Take the 2-minute tour ×
Seasoned Advice is a question and answer site for professional and amateur chefs. It's 100% free, no registration required.

I am a vegetarian looking to save time. I thought cooking in large batches and freezing would be a good option. However, I don't know which of my recipes are freezable and which are not, how can I tell? Are there certain ingredients that make a recipe non-freezable, or is it only possible to tell on a case-by-case basis, and if so what are the criteria?

Otherwise, are there good online resources for healthy, freezable, vegetarian recipes? Or, can anyone share any suitable recipes they recommend?

share|improve this question
add comment

3 Answers

up vote 11 down vote accepted

Freezing is bad for things which have a special structure and lots of water. Everything else should be OK with freezing.

The prime example of a thing which behaves badly when frozen is a fruit. It consists mostly of water, but is firm instead of liquid because the water is contained within a cellulose structure created by the cell walls of the fruit. When you freeze it, the water turns to sharp ice crystals, which also expand in volume (water is one of the few liquids which does that upon freezing), and they hurt the cell walls. When you defrost the fruit, it turns terribly soft, and all the juice runs out. It is practically like maceration without the sugar. You can use the fruit for cooking, e.g. for a jelly, but it is not the same thing as a fresh fruit.

Another example which is very structure dependent is whipped egg white. It is a fragile foam, and the formation of ice crystals is also very damaging for it. Whipped cream is similar - you can freeze it (and get ice cream), but it melts to a liquid, not a foam.

On the other hand, foods which have a specific structure but not much water are OK with freezing. Butter is not pure fat, it is an emulsion of 17% water in 83% fat. Emulsions tend to have very fragile structures (don't freeze mayonnaise), but butter is OK, because there isn't much water so the formation of crystals doesn't disrupt the structure. Another exception which is OK to freeze is dough. A dough being practically a mesh of gluten, it doesn't get really hurt by the crystals.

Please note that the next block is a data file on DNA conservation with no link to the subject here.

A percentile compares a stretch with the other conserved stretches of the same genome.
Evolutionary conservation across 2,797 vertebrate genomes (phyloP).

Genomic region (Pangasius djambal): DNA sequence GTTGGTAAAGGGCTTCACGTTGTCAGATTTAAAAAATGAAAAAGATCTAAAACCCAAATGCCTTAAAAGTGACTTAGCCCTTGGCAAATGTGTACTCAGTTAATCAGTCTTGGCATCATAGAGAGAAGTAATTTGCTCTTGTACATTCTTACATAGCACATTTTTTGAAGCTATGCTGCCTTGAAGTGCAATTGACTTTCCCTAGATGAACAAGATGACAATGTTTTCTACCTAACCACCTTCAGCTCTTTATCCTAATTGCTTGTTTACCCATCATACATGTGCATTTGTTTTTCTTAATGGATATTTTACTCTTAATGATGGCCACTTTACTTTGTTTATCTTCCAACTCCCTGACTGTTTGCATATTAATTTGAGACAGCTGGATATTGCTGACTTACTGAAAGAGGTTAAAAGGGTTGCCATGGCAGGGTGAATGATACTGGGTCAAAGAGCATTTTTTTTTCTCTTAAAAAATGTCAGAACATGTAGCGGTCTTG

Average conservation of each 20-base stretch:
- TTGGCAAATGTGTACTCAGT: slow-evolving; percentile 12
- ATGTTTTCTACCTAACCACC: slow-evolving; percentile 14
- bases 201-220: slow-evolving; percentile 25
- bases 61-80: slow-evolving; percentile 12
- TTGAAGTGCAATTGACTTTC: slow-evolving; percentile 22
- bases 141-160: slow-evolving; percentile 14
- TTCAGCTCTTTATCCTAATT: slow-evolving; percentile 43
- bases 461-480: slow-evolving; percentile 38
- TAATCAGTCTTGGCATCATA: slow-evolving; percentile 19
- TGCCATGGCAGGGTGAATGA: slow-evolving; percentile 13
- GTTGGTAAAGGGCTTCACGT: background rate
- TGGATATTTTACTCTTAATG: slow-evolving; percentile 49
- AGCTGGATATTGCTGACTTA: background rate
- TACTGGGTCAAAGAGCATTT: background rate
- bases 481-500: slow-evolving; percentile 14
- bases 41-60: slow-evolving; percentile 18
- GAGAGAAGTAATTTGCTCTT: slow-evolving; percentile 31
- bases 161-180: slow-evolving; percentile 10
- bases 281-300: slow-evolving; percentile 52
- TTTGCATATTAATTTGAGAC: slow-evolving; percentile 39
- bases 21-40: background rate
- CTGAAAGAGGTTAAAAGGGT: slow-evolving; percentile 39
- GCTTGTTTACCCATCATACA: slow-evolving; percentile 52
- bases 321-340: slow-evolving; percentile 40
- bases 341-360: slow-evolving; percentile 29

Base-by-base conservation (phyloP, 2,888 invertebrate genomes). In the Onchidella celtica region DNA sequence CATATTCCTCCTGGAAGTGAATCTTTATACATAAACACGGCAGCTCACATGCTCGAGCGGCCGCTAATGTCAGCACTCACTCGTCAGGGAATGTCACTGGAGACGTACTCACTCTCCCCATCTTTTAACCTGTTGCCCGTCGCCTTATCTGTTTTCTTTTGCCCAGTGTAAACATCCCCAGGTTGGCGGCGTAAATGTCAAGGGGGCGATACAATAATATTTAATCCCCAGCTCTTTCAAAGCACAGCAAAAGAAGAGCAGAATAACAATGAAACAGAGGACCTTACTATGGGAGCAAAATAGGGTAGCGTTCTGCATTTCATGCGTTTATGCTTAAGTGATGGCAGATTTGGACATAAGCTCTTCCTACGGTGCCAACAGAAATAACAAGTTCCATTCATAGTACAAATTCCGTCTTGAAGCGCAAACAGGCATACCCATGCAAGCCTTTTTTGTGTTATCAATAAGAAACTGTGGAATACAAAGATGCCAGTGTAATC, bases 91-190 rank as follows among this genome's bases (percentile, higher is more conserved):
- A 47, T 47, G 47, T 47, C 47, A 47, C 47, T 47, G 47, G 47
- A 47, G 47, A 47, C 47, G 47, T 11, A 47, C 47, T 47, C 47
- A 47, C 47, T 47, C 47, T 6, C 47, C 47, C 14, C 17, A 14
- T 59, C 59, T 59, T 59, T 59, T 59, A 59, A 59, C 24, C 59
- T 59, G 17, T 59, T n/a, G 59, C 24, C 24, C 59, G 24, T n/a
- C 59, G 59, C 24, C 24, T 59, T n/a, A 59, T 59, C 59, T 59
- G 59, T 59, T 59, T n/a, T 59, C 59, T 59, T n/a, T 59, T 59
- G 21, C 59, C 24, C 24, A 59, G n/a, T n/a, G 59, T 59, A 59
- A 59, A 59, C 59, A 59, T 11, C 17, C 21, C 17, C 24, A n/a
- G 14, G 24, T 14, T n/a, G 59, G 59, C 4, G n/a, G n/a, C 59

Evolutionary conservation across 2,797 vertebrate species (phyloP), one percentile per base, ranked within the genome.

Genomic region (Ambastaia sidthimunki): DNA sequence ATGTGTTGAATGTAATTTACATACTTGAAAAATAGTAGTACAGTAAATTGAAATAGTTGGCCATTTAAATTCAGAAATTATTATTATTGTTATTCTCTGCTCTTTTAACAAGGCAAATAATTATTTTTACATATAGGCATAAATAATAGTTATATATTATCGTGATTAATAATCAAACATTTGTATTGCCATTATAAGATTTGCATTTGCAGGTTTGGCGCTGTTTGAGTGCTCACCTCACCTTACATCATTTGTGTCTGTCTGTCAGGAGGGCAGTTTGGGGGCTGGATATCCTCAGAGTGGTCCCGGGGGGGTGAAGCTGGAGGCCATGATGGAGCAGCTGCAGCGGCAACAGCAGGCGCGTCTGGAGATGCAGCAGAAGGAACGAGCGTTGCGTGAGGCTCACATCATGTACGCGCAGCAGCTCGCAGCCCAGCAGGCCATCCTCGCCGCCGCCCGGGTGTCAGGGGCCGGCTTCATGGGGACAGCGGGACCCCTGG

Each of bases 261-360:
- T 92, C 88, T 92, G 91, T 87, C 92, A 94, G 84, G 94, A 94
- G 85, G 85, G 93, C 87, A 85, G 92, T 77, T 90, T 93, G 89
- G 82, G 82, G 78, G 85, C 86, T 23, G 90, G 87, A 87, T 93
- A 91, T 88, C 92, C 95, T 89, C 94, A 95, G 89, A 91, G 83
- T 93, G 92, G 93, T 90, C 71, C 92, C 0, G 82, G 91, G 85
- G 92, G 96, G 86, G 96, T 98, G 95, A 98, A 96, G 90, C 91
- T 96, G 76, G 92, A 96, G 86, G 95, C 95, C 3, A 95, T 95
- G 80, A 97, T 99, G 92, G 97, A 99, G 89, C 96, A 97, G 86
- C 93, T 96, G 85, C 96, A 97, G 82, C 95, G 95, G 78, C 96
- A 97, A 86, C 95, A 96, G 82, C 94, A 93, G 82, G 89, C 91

There are a few ingredients which develop an off taste when frozen. For example, don't freeze anything carbonated, it tastes terrible afterwards.

You should also consider the problem of freezer burn. It happens when the moisture of the frozen product sublimates in the dry freezer air. To prevent it, you have to seal the food airtight. You are therefore limited by the kind of food you can seal. If you have a food which would make a mess in a home vacuum sealer, like a wet stew, you could try freezing it for a night, so it is hard but does not have freezer burn yet, and then sealing the frozen chunk and returning it to the freezer.

Some ingredients will prevent the food from freezing into a solid block. Notable examples are salt, alcohol and propylene glycol (which is used as a solvent in food coloring and baking aromas). This shouldn't be a food safety problem, because first, bacteria growth is inhibited by low temperatures, and second, if you have these things in concentration high enough to completely prevent freezing at -18°C, then they will kill the bacteria by themselves. But it can cause some logistic problems if the food stays too soft.